"…only now can we hold in our hands a complete book about growing bamboo in America, written by an American who has actually grown bamboo in his garden." Those words were written by someone who should know --- Susanne Lucas, the president of the American Bamboo Society. She goes on to say, "This book constitutes perhaps the most comprehensive assimilation and synthesis of research on bamboos, including the most recent research papers, of any bamboo book intended for non-scientists…. It tells how to buy bamboo, how to propagate it, how to harvest edible shoots, how to control its spread, and how to get rid of bamboo when it overtakes its bounds."
Yep --- Bamboo for Gardens is truly one of a kind. I say that while comparing it with three other bamboo "classics." Spread out in front of me are Bamboo World by Victor Cusack, Bamboos by Recht & Wetterwald and The Book of Bamboo by David Farrelly. While Bamboo World has the best information on building with bamboo, it was written for and by Australians. Bamboos by Recht & Wetterwald was first written in German, and strongly addresses European concerns. Granted, much of it is applicable to North America. The Book of Bamboo is a marvelous book, but it is beginning to show its age (1984.) It has a sparse twenty-two pages on temperate bamboo species, and no photographs. Bamboo for Gardens has 139 pages (!) of just individual species information, with a generous amount of color photographs --- many of them full page. No written description can compare with a good color photograph. And the photographs in this book are top-notch. They include close-ups of interesting culms and distance shots of gracefully arching tops. They were obviously picked with care by a gardener to show other growers what to expect. Note --- the author took all the photographs! On pages 206 and 207 is an incredible sequence of pictures showing exactly how to quickly remove the edible portion of the shoot. I can guarantee you that's not in any other book and it is visual wisdom!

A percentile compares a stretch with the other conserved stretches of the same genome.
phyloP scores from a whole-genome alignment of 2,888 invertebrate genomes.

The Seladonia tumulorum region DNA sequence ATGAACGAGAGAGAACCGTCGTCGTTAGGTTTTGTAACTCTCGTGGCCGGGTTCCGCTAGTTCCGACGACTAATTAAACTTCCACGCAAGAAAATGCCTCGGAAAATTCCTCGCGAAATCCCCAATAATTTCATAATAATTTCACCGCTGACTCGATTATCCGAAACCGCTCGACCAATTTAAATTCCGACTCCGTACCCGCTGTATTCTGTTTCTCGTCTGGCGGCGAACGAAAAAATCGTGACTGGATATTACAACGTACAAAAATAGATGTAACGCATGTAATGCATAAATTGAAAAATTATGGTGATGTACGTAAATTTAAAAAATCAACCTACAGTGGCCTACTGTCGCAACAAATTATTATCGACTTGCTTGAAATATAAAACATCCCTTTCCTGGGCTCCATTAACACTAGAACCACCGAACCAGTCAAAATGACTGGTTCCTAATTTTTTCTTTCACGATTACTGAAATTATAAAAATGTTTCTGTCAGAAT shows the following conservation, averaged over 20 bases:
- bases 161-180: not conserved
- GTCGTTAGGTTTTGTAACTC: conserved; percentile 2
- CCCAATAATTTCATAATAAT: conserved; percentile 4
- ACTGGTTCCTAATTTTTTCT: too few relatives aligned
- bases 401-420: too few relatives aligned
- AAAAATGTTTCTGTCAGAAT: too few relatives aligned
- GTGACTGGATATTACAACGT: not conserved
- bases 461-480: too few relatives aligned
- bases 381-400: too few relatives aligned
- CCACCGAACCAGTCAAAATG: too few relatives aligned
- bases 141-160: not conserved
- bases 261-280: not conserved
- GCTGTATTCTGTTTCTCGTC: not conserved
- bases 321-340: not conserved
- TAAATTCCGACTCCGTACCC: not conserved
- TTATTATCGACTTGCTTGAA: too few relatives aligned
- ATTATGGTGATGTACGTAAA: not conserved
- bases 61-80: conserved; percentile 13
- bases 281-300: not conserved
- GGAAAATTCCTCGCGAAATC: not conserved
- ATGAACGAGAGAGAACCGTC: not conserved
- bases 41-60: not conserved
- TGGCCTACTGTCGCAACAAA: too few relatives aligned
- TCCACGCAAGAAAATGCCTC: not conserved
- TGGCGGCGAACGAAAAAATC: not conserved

Because it is written in an engaging style by a fellow gardener (not a scientist), I found myself reading with relish sections which I realized later were quite technical. This book is a must-have. I was shocked that the price was so reasonable. I am personally recommending it to everyone I know.
Timber Press, Portland, Oregon, 2001, (800) 327-5680, www.timberpress.com, 0-88192-507-1, 406 pages, drawings and color photographs, hardback, $39.95